To play, just click this link: Play Now

It has been decades since I last wrote a "choose your own adventure" game, and I used this opportunity to learn a more modern authoring and coding approach. (It's written using Twine2.) I hope you like it. If you've ever played ZORK or Colossal Cave, you'll feel right at home.IngotLogo

I do not accept advertising, but the Amazon want you to know that some links may contain affiliate codes that dangle the promise of earning me a few pennies towards running this site should you happen to purchase a qualifying product. Humbly, Gordon Meyer

Automatically open the printer status window

If you're a Mac OS X (macOS) power user, you should certainly have a copy of Keyboard Maestro. (If you don't stop reading now and go there. You're welcome.) This tiny little trick requires that you have it...

My HP LaserJet printer is not on the same floor as my home office. Therefore, whenever I print something, I like to keep tabs on the print job so I know when it's finished or has encountered problems. Normally, to do this, you have to click the printer's icon in the Dock.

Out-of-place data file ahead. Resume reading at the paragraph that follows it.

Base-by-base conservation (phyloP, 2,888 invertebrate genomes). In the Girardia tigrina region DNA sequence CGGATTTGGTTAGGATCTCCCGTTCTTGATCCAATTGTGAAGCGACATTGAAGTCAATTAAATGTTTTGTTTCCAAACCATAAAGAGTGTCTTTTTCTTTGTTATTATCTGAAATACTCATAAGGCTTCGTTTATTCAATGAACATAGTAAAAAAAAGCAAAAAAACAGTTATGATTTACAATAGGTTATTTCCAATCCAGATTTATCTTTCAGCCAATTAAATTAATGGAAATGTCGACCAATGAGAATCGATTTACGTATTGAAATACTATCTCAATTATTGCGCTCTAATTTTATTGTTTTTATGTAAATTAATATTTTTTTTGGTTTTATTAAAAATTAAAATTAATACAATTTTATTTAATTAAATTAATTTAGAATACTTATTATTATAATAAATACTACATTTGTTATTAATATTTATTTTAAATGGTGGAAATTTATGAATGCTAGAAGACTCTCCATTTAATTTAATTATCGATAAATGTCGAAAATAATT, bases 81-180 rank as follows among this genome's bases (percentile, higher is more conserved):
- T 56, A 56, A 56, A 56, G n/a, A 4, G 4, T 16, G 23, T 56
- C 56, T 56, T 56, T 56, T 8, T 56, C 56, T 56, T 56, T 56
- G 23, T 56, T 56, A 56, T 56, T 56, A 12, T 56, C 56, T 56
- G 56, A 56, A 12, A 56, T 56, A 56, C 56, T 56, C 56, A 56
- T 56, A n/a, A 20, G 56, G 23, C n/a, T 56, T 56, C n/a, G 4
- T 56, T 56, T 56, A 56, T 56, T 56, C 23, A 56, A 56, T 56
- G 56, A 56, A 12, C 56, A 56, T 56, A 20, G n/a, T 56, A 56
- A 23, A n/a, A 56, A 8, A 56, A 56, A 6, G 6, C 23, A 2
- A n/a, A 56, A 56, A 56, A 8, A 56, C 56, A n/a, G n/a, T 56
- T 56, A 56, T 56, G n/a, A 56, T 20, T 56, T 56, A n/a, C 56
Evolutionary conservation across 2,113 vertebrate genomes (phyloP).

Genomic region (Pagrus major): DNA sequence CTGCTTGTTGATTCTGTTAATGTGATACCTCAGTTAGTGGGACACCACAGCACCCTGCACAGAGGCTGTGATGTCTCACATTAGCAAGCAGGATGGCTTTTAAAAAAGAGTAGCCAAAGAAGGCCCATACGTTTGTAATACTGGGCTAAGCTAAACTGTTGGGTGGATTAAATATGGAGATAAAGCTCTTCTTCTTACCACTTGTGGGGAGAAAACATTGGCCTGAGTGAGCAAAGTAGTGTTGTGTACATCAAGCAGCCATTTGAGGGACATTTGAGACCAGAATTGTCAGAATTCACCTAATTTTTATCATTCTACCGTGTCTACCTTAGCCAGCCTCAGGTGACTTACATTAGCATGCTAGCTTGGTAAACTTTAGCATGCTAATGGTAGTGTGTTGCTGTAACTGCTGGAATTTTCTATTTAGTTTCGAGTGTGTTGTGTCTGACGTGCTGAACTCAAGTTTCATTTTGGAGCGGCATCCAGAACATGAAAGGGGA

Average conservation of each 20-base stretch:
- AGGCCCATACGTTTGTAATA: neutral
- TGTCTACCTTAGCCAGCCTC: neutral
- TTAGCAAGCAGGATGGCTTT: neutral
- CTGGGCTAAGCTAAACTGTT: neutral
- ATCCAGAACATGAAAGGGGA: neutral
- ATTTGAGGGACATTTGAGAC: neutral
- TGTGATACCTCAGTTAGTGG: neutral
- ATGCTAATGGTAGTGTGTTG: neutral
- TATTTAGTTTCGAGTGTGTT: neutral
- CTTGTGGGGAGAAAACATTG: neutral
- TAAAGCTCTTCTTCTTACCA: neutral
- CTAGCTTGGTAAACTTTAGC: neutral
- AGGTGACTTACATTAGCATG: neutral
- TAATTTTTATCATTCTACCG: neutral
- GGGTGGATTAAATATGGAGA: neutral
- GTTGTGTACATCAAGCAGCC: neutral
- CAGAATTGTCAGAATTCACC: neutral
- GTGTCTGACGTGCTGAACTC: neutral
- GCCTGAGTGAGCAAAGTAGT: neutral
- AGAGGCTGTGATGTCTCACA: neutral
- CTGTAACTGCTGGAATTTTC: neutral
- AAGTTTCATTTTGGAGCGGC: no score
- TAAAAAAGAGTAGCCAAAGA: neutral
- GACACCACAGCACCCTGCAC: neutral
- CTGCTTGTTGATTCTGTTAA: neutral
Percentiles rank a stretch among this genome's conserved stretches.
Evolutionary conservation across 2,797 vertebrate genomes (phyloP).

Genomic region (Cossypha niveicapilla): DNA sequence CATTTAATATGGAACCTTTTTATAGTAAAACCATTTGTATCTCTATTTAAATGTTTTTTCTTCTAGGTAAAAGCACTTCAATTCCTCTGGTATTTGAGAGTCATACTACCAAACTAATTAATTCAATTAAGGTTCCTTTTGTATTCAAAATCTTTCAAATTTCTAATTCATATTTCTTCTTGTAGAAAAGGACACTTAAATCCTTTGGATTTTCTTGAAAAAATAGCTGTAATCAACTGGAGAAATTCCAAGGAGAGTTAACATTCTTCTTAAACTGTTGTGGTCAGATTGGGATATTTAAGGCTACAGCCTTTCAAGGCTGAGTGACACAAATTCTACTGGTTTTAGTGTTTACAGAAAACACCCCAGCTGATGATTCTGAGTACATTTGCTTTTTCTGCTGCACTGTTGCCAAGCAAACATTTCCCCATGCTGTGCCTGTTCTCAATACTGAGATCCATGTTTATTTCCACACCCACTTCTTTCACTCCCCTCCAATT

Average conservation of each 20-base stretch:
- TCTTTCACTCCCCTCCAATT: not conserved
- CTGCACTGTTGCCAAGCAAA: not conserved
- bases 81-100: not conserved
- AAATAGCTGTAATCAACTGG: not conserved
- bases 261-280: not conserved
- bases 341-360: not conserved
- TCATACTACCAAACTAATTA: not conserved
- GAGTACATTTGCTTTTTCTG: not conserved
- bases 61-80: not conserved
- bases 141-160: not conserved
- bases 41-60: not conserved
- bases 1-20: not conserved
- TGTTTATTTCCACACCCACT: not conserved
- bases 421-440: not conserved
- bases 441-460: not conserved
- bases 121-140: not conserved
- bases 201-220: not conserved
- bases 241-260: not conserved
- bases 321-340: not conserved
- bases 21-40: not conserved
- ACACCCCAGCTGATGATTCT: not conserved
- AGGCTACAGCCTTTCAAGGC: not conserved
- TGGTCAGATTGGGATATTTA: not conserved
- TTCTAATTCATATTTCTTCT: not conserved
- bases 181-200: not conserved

I hate clicking things when I don't have to.

So I wrote what might be the world's simplest macro. It's triggered by the print job starting, then it clicks the monitor apps which causes the status window to open. Brilliant? Not really, but it is very handy. Here's what it looks like:

Screen Shot 2020 05 25 at 1 59 32 PM

I do not accept advertising, but the Amazon want you to know that some links may contain affiliate codes that dangle the promise of earning me a few pennies towards running this site should you happen to purchase a qualifying product. Humbly, Gordon Meyer

Dr Fauci and Time Travel

Forbes is a questionable source of news (particularly tech news) and while this article is interesting, they are missing the obvious conclusion that Dr Fauci is a time traveller. Here are photos of the "two" men side-by-side. Fauci Time Traveller